Our Green Team: Andrea Amato, Manager, PMO


Research shows a positive correlation between gender diversity in a company’s workforce and revenue performance. Many companies make it a priority to increase the number of female engineers within the organization, helping to foster creativity and diversity. In recognition of Women in Engineering Day on June 23, we are highlighting the female engineers who support Landis+Gyr’s mission to help the world manage energy better.

We chatted with Andrea Amato, manager, PMO to get her perspective on what drives a successful career in STEM fields and what she enjoys the most about her current role.

What is your current role and responsibility?

I am a PMO manager in the R&D product management office (PMO) team and have been with the team for more than 10 of the 15 years I have worked at Landis+Gyr. We have a team of 6 people, including project managers in the US and Brazil, focused on product development and improvements.

What do you love most about your current role?

I love that there is never a dull moment. Every project presents different challenges. And while I can use the knowledge from my toolbox of experience to deal with these, every challenge utilizes different methods for resolution.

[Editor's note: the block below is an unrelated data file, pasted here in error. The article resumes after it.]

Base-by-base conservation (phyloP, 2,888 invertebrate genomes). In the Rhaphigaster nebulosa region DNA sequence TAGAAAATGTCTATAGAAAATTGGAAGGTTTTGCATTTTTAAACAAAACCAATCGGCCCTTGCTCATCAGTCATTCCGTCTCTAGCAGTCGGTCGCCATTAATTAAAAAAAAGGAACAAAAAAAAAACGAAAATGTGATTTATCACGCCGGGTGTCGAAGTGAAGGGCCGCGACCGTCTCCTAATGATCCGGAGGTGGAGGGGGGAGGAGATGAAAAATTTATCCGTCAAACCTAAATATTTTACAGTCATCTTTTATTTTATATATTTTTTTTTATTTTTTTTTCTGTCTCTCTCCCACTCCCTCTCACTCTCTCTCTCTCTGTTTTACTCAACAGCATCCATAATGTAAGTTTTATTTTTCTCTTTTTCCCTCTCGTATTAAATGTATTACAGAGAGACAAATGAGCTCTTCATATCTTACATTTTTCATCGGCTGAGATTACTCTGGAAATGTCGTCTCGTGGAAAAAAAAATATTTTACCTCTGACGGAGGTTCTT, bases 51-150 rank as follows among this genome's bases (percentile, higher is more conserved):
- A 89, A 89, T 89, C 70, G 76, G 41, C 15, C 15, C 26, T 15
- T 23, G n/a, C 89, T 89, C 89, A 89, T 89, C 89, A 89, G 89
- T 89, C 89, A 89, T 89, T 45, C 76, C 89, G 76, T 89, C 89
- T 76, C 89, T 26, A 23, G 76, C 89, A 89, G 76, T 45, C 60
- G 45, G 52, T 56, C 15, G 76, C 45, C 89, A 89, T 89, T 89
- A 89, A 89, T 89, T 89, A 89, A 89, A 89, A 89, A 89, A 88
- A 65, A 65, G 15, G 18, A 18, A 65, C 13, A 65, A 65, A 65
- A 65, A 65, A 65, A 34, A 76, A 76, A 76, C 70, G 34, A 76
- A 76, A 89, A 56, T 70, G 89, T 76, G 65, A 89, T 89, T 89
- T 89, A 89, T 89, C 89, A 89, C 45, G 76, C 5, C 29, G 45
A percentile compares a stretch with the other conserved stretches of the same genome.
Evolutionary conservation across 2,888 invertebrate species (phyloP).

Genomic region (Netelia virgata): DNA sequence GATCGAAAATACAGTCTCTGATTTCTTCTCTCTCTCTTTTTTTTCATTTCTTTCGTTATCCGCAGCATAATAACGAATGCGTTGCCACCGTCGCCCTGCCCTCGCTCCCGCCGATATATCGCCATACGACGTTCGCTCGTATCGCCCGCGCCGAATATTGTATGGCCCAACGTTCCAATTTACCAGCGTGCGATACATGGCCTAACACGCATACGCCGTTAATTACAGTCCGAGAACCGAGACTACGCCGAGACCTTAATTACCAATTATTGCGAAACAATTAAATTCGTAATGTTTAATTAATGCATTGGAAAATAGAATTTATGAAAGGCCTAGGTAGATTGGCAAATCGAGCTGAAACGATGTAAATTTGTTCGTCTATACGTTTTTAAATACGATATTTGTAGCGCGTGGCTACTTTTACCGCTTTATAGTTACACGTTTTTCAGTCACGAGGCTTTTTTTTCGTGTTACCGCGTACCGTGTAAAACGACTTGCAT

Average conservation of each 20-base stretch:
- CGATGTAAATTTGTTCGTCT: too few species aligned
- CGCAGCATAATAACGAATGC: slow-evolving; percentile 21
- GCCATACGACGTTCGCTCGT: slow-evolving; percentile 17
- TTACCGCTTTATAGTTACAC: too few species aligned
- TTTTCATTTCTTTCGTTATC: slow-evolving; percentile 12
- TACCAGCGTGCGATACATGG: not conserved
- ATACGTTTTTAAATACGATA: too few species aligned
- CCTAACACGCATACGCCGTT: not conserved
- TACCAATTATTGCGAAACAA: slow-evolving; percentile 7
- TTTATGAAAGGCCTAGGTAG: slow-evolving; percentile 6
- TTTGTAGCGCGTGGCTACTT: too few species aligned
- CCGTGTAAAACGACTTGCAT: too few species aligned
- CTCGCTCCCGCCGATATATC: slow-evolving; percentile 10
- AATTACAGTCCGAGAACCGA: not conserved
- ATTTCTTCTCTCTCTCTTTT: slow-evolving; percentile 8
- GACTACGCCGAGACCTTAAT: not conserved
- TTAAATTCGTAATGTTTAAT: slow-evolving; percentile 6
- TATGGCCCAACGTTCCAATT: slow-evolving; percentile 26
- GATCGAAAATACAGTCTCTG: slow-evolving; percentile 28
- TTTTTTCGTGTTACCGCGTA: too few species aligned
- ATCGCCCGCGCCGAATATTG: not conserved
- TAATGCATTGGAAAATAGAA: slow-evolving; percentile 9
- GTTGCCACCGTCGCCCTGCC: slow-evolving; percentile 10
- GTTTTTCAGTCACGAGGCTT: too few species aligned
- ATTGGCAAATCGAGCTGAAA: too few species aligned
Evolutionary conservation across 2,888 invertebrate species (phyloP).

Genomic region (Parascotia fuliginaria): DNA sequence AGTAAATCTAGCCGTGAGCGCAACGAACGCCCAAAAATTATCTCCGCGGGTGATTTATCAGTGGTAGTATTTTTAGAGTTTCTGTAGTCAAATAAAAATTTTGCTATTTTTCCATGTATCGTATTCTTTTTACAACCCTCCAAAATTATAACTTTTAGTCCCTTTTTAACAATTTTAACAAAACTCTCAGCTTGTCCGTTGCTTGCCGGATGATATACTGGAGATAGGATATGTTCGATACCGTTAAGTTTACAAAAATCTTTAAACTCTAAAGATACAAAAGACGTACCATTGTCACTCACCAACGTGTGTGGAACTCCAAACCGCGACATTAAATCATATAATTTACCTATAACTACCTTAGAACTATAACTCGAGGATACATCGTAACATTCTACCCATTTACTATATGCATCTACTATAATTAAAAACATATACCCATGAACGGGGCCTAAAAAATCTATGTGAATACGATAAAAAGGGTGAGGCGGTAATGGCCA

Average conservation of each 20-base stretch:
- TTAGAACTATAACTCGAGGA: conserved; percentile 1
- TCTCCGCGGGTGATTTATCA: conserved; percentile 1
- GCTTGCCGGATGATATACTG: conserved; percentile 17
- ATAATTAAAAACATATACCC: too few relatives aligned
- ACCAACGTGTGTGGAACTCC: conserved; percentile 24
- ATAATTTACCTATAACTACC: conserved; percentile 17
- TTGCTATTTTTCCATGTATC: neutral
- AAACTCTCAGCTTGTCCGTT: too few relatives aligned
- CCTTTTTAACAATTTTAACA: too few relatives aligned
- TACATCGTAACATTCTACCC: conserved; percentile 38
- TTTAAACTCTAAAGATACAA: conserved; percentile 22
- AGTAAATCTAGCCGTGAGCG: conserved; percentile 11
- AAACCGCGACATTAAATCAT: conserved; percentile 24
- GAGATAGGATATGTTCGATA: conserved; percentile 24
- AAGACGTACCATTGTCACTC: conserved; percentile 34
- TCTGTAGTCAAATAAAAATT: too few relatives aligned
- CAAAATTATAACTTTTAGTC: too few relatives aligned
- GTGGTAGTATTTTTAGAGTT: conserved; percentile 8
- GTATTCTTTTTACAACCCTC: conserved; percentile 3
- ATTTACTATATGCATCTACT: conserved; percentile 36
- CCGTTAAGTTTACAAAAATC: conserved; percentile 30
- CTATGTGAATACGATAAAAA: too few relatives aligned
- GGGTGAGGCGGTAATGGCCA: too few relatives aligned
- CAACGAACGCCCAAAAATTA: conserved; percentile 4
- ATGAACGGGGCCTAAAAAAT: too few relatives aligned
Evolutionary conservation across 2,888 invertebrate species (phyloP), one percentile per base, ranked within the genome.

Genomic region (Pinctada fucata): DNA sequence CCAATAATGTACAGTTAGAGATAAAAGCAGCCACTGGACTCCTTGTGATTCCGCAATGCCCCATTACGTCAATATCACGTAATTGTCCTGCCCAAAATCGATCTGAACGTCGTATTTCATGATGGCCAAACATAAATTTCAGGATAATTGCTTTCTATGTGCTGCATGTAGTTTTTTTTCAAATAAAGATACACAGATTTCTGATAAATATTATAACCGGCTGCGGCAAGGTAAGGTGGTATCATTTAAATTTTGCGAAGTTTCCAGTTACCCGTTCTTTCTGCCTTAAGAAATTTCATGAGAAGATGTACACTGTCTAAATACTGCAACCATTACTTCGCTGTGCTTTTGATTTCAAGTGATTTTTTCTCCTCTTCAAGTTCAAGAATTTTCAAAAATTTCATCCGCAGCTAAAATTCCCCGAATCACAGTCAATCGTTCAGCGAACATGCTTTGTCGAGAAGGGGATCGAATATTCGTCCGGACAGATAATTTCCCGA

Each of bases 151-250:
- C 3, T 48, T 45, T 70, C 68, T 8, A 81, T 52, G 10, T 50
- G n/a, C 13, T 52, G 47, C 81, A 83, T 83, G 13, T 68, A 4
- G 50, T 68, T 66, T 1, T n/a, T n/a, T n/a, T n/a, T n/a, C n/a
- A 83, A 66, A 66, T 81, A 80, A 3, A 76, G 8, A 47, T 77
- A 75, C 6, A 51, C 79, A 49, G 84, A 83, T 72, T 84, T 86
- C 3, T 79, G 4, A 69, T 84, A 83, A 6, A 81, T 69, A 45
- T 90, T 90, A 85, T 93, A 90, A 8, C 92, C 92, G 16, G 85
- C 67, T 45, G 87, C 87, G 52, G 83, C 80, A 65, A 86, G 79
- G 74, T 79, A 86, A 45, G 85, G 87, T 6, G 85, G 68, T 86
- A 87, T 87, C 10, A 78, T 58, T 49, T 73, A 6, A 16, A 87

Where and how did your career in engineering begin?

I received my B.S. Organizational Leadership & Supervision from Purdue University. My introduction to engineering came in the role of product specialist in product management where I was responsible for all products being sold in the Canadian market. As a product specialist, my role was to understand the technical side of the products we produced and to write specifications for new products that the market required. From there, I moved to R&D formally by joining the development PMO.

What advice would you give to others interested in a STEM career?

This is something I tell my own kids today: In order to find your place in this world, you must take full advantage of all the opportunities presented to you throughout your career. Your education doesn’t determine your career – it supports it.

What changes have you noticed for female engineers in the industry over the past 10 years?

There are many more of them! In a segment that was largely male driven, we have seen more females studying engineering & technology in the past ten years.

What is the most valuable thing you’ve learned throughout your career?

Self-accountability, flexibility, and a willingness to learn will take you far in your career and in life.

We are proud to have engineers like Andrea on "Our Green Team" and look forward to sharing more of their stories with the Landis+Gyr community. To learn more about another female engineer helping us build a brighter energy future, check out last week's blog featuring Tara Murali, product manager.


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